Genesis Day 40: Our Job - Show Up & Trust God
“I don’t want to go. I have no idea why God would want me to endure such pain!” That was my plea to two good friends of mine—a husband and a wife.
I was to attend a wedding of another friend. But the wounds of my divorce were fresh. The last thing I “wanted” was to witness a marriage ceremony.
That is when they dropped a ton of bricks on me. They said, “Do you think we want to go and hear them play ‘Daddy’s little girl’ and watch them dance with their daughter? David, our job is to show up and support our good friend and leave the rest to God.”
You see, they had laid to rest their two-year-old daughter months earlier. There would never be that song, or that dance, in their lives.
I was cut to the heart. I still get emotional as I type these words. I was not sure I would share this story. I got dressed. I went. I showed up. So did God. He gave me a completely different perspective on that day.
Genesis chapter 22 makes me want to “not show up”. It is one of those stories in the Bible, that when I read it, I used to want to discount. It is one of those stories where people say to me, “I don’t like the Bible.” Or even worse, “Is this your God? He is mean!”
Back when we were reading about Noah and the Flood, I challenged myself (and you) to consider that God was, well, God! In the Flood episode God judged that humanity was evil.
Today we come to a different scenario. We again read of Abraham. If I am honest with myself, He shows more faith than me. He waits years, and most of the time believing in God. Finally, after a quarter century, he finally has a male heir—and then God asks him to sacrifice his son!
Is God being mean? The text states that God is testing Abraham.
He is. He is testing if Abraham trusts Him…and in the process, we will learn something really BIG about God.
To get to this point we need to think about the culture that surrounds Abraham and Sarah. It is a culture of child sacrifice.
In Abraham and Sarah’s day, people would observe that the earth brings forth life. And that each year the earth has seasons when the ground bursts forth with new life. That new life comes in many forms. New baby lambs. New crops. All of this new life sustains human life.
People, only knowing that this new life came from the ground, began worshiping the gods that must be underneath the ground—the same ground from which new life burst forth. They worshiped new life. They worshiped “fertility gods”. After all, maybe next year the gods and the earth won’t “give life”.
Now you and I know that there is only One True Living God. They didn’t.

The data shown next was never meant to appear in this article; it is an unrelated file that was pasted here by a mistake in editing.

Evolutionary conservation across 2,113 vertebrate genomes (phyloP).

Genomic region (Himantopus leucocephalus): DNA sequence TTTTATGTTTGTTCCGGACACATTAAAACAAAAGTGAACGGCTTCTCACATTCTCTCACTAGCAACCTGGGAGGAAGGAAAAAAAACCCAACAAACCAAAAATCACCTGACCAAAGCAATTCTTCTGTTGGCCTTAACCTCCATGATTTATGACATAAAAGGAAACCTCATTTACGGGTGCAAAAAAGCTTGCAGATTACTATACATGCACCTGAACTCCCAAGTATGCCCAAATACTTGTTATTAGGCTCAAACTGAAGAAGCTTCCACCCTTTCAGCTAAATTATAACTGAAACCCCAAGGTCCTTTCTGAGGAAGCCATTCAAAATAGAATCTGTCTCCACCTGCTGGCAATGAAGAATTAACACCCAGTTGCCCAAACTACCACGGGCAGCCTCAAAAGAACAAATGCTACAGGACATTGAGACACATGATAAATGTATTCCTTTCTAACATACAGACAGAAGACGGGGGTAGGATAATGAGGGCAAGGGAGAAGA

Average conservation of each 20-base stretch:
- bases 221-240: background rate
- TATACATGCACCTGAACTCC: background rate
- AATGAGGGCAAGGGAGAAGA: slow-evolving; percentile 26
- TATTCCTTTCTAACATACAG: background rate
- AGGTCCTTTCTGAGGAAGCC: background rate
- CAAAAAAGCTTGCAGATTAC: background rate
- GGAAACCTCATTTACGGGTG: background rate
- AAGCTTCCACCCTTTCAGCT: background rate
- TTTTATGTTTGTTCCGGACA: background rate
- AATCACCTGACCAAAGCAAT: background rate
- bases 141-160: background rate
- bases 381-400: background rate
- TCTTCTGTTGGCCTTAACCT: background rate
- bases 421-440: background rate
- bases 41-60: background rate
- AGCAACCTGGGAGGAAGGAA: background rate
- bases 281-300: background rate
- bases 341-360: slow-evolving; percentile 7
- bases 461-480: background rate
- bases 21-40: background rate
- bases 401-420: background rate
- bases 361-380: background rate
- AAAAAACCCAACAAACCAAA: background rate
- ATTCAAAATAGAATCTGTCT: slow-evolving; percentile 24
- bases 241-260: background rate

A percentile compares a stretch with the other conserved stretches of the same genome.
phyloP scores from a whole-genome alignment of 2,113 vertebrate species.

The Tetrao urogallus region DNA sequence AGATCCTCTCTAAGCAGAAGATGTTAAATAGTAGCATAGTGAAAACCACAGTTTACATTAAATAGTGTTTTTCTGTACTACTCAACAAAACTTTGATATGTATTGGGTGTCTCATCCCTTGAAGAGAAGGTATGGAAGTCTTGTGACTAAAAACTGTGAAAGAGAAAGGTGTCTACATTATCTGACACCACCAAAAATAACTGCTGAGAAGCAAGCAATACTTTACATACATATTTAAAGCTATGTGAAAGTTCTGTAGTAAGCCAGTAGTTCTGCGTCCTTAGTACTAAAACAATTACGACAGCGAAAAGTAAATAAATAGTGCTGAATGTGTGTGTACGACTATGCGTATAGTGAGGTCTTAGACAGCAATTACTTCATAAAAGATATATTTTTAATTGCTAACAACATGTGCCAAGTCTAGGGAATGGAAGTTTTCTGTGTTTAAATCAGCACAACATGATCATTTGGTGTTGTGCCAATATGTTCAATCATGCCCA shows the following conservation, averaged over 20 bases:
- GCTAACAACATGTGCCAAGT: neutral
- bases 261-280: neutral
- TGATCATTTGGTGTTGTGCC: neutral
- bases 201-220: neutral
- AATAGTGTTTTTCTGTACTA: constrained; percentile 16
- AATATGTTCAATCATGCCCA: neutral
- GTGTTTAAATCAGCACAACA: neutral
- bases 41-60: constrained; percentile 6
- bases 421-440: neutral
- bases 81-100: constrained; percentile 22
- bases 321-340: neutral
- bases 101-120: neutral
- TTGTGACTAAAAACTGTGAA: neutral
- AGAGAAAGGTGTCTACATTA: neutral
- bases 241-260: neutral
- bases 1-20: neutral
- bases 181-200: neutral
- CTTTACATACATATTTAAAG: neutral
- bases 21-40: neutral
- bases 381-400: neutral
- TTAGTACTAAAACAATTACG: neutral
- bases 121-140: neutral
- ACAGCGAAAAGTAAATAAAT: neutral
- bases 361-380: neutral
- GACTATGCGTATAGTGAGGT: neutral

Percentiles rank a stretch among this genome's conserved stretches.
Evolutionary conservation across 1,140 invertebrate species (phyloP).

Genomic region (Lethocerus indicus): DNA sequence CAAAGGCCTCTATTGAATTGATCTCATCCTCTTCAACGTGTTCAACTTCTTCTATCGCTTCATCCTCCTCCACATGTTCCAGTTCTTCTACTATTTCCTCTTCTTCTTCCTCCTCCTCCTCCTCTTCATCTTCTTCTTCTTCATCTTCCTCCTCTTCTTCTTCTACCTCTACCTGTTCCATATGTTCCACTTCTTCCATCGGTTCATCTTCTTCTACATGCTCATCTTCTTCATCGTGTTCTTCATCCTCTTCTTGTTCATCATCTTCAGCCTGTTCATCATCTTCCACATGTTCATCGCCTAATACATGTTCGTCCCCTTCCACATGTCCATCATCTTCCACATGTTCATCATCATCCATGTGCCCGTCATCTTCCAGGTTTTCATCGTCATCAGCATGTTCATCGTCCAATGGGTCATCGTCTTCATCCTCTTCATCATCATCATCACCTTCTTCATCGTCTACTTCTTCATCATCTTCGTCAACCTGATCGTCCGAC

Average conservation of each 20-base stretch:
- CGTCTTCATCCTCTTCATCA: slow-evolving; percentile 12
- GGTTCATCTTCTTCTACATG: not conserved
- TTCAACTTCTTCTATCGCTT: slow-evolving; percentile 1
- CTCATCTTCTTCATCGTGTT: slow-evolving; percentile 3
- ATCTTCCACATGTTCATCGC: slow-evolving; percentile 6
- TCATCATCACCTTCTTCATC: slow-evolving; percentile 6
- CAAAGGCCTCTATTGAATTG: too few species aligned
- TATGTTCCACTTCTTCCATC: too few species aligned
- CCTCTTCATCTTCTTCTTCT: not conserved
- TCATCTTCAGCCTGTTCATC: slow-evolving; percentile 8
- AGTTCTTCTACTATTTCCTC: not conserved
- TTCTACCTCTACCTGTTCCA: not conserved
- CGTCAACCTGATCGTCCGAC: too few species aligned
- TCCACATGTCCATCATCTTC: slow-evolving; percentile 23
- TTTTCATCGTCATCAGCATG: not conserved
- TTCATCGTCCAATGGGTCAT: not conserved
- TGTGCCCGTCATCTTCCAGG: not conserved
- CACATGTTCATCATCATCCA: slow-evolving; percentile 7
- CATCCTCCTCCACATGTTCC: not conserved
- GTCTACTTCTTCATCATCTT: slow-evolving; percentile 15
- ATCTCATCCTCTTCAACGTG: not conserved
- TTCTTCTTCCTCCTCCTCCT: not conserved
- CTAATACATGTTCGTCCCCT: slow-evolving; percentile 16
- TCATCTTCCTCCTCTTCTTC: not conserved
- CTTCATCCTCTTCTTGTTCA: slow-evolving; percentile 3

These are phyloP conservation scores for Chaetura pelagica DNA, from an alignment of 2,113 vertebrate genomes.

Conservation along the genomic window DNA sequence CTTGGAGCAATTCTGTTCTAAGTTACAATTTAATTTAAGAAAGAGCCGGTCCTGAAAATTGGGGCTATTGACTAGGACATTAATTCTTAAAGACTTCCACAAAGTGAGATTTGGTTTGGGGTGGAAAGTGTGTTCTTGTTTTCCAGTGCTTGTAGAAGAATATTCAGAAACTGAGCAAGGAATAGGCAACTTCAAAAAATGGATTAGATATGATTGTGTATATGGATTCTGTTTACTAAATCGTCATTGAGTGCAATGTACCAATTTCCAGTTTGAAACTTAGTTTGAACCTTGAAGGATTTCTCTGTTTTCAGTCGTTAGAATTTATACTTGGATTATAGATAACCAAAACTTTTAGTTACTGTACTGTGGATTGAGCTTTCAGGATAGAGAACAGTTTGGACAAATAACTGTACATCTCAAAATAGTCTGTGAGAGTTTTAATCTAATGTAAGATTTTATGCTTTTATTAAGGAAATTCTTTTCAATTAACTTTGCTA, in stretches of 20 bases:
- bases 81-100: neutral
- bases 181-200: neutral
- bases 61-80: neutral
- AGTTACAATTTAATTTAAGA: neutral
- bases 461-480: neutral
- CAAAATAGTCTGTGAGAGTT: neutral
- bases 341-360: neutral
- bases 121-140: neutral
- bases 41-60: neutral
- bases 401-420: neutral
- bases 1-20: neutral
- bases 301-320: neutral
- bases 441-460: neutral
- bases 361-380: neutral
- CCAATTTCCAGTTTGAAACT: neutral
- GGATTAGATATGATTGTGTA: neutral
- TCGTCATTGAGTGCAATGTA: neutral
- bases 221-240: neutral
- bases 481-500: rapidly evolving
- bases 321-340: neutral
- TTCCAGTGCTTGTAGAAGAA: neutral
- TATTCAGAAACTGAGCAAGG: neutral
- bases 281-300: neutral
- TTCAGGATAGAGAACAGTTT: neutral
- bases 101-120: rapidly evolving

They named these gods—Baal and Asherah. (You will read of them often.)
They created worship services to these fertility gods.
These services included priests having sexual relations with prostitutes in front of others—after all, that is how humans bring about life.
These services included priests sacrificing children—first born males—to appease the fertility gods.
I am wondering if you are grossed out enough yet. Please understand, I am not talking about some fringe groups. This was the culture of the majority.
This was the culture Abraham and Sarah were surrounded by. Now pause for a minute and consider. Consider that the God of Abraham was not widely known. There was only one tribe, Abraham's, that worshiped this strange singular God.
I wonder, as Abraham and Sarah are surrounded by their neighbors “going to church on Sunday and watching the priest having sex and sacrificing children”, I wonder if Abraham and Sarah are half-expecting that their God will ask for Isaac’s life?
I really do wonder about this situation. They have no Bible. They have no other stories except for Adam and Noah. Everybody else is sacrificing their firstborn. I wonder if Abraham lay next to Sarah at night, thinking about whether his God was going to ask for Isaac’s life. I wonder if Sarah is thinking the same. I wonder if they are both afraid to whisper this concern even out loud to each other in the privacy of their marriage bed.
Then it happens. The day arrives. Abraham’s God asks him to sacrifice Isaac. Does Abraham think, “Well, I guess my God is like the other gods”? Does he even tell Sarah? Then, in dramatic fashion, we have God intervening.
I have had people tell me they think that God is terribly mean to torture Abraham (and possibly Sarah).
I have a different point of view.
After this event, for centuries, this story is told. And it is a story that the God of Abraham is NOT a God that demands child sacrifice. I believe God put Abraham through this dramatic event so EVERYONE would know, that Abraham’s God is a God of Life!
Consider the alternative. If God never asked Abraham to sacrifice Isaac. The people after Abraham would have trundled along not realizing the magnificent difference of the One True Living God when compared to the false gods of the day.
Abraham endured emotional torment, so that God could dramatically proclaim to us just how different He is—and that leads to this story being told for thousands of years.